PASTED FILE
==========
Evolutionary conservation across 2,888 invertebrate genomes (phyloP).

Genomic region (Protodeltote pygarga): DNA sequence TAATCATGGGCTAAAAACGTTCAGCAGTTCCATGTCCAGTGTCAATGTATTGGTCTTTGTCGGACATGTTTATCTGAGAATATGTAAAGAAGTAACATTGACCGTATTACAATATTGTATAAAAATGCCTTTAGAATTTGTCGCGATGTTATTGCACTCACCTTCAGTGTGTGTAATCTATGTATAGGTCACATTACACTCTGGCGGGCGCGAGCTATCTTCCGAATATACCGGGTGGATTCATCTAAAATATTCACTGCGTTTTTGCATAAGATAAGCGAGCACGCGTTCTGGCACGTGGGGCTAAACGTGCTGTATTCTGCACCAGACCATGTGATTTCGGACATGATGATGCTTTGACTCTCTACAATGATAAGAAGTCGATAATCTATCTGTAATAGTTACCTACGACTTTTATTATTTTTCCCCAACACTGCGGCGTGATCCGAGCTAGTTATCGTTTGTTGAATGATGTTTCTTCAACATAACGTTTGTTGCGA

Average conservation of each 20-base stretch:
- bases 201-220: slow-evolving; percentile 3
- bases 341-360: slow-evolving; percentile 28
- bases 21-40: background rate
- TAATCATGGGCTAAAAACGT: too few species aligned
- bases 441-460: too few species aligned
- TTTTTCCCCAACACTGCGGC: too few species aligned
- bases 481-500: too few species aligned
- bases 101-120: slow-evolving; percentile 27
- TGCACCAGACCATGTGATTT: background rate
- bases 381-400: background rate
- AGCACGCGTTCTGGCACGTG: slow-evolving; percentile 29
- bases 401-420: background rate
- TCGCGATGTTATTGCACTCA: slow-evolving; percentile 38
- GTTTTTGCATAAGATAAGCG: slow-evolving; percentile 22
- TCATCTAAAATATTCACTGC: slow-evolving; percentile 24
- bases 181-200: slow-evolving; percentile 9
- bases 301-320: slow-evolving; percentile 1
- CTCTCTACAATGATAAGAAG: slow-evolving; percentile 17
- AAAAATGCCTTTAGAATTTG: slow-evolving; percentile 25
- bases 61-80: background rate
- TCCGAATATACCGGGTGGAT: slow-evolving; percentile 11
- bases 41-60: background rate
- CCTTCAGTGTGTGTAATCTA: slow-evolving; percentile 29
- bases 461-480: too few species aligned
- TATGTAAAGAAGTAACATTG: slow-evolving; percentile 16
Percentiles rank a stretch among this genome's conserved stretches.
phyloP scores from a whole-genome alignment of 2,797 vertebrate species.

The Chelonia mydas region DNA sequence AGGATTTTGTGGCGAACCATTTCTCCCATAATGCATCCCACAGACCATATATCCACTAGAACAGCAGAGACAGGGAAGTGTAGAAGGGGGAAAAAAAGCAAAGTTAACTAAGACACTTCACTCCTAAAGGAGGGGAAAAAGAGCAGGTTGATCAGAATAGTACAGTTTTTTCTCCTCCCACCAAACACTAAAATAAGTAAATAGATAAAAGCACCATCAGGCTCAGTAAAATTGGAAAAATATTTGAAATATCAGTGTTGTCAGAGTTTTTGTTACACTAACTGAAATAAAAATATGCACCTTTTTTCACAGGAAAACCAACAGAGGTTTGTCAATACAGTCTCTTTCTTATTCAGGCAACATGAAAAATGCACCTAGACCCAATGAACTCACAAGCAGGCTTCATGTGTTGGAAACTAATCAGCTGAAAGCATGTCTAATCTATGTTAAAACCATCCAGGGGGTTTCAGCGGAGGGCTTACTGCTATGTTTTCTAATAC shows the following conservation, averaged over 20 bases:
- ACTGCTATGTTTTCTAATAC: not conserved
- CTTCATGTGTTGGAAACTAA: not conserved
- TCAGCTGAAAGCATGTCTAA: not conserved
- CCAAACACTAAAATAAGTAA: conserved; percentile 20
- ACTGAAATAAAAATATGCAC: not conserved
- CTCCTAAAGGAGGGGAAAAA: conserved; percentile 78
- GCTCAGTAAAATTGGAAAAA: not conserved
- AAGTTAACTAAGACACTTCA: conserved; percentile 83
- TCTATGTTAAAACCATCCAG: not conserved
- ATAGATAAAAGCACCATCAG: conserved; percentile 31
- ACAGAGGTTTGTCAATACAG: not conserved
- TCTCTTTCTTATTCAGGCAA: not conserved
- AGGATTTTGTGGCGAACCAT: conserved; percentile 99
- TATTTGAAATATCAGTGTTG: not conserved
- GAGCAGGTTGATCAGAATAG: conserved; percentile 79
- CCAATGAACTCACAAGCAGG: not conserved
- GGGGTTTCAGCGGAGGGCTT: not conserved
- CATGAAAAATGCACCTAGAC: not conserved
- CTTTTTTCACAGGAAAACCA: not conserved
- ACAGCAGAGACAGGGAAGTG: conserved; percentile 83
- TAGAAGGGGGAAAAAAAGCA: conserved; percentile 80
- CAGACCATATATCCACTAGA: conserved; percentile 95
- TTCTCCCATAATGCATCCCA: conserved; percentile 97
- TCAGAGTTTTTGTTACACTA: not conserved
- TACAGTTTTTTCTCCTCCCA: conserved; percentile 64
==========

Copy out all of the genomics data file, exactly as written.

Evolutionary conservation across 2,888 invertebrate genomes (phyloP).

Genomic region (Protodeltote pygarga): DNA sequence TAATCATGGGCTAAAAACGTTCAGCAGTTCCATGTCCAGTGTCAATGTATTGGTCTTTGTCGGACATGTTTATCTGAGAATATGTAAAGAAGTAACATTGACCGTATTACAATATTGTATAAAAATGCCTTTAGAATTTGTCGCGATGTTATTGCACTCACCTTCAGTGTGTGTAATCTATGTATAGGTCACATTACACTCTGGCGGGCGCGAGCTATCTTCCGAATATACCGGGTGGATTCATCTAAAATATTCACTGCGTTTTTGCATAAGATAAGCGAGCACGCGTTCTGGCACGTGGGGCTAAACGTGCTGTATTCTGCACCAGACCATGTGATTTCGGACATGATGATGCTTTGACTCTCTACAATGATAAGAAGTCGATAATCTATCTGTAATAGTTACCTACGACTTTTATTATTTTTCCCCAACACTGCGGCGTGATCCGAGCTAGTTATCGTTTGTTGAATGATGTTTCTTCAACATAACGTTTGTTGCGA

Average conservation of each 20-base stretch:
- bases 201-220: slow-evolving; percentile 3
- bases 341-360: slow-evolving; percentile 28
- bases 21-40: background rate
- TAATCATGGGCTAAAAACGT: too few species aligned
- bases 441-460: too few species aligned
- TTTTTCCCCAACACTGCGGC: too few species aligned
- bases 481-500: too few species aligned
- bases 101-120: slow-evolving; percentile 27
- TGCACCAGACCATGTGATTT: background rate
- bases 381-400: background rate
- AGCACGCGTTCTGGCACGTG: slow-evolving; percentile 29
- bases 401-420: background rate
- TCGCGATGTTATTGCACTCA: slow-evolving; percentile 38
- GTTTTTGCATAAGATAAGCG: slow-evolving; percentile 22
- TCATCTAAAATATTCACTGC: slow-evolving; percentile 24
- bases 181-200: slow-evolving; percentile 9
- bases 301-320: slow-evolving; percentile 1
- CTCTCTACAATGATAAGAAG: slow-evolving; percentile 17
- AAAAATGCCTTTAGAATTTG: slow-evolving; percentile 25
- bases 61-80: background rate
- TCCGAATATACCGGGTGGAT: slow-evolving; percentile 11
- bases 41-60: background rate
- CCTTCAGTGTGTGTAATCTA: slow-evolving; percentile 29
- bases 461-480: too few species aligned
- TATGTAAAGAAGTAACATTG: slow-evolving; percentile 16
Percentiles rank a stretch among this genome's conserved stretches.
phyloP scores from a whole-genome alignment of 2,797 vertebrate species.

The Chelonia mydas region DNA sequence AGGATTTTGTGGCGAACCATTTCTCCCATAATGCATCCCACAGACCATATATCCACTAGAACAGCAGAGACAGGGAAGTGTAGAAGGGGGAAAAAAAGCAAAGTTAACTAAGACACTTCACTCCTAAAGGAGGGGAAAAAGAGCAGGTTGATCAGAATAGTACAGTTTTTTCTCCTCCCACCAAACACTAAAATAAGTAAATAGATAAAAGCACCATCAGGCTCAGTAAAATTGGAAAAATATTTGAAATATCAGTGTTGTCAGAGTTTTTGTTACACTAACTGAAATAAAAATATGCACCTTTTTTCACAGGAAAACCAACAGAGGTTTGTCAATACAGTCTCTTTCTTATTCAGGCAACATGAAAAATGCACCTAGACCCAATGAACTCACAAGCAGGCTTCATGTGTTGGAAACTAATCAGCTGAAAGCATGTCTAATCTATGTTAAAACCATCCAGGGGGTTTCAGCGGAGGGCTTACTGCTATGTTTTCTAATAC shows the following conservation, averaged over 20 bases:
- ACTGCTATGTTTTCTAATAC: not conserved
- CTTCATGTGTTGGAAACTAA: not conserved
- TCAGCTGAAAGCATGTCTAA: not conserved
- CCAAACACTAAAATAAGTAA: conserved; percentile 20
- ACTGAAATAAAAATATGCAC: not conserved
- CTCCTAAAGGAGGGGAAAAA: conserved; percentile 78
- GCTCAGTAAAATTGGAAAAA: not conserved
- AAGTTAACTAAGACACTTCA: conserved; percentile 83
- TCTATGTTAAAACCATCCAG: not conserved
- ATAGATAAAAGCACCATCAG: conserved; percentile 31
- ACAGAGGTTTGTCAATACAG: not conserved
- TCTCTTTCTTATTCAGGCAA: not conserved
- AGGATTTTGTGGCGAACCAT: conserved; percentile 99
- TATTTGAAATATCAGTGTTG: not conserved
- GAGCAGGTTGATCAGAATAG: conserved; percentile 79
- CCAATGAACTCACAAGCAGG: not conserved
- GGGGTTTCAGCGGAGGGCTT: not conserved
- CATGAAAAATGCACCTAGAC: not conserved
- CTTTTTTCACAGGAAAACCA: not conserved
- ACAGCAGAGACAGGGAAGTG: conserved; percentile 83
- TAGAAGGGGGAAAAAAAGCA: conserved; percentile 80
- CAGACCATATATCCACTAGA: conserved; percentile 95
- TTCTCCCATAATGCATCCCA: conserved; percentile 97
- TCAGAGTTTTTGTTACACTA: not conserved
- TACAGTTTTTTCTCCTCCCA: conserved; percentile 64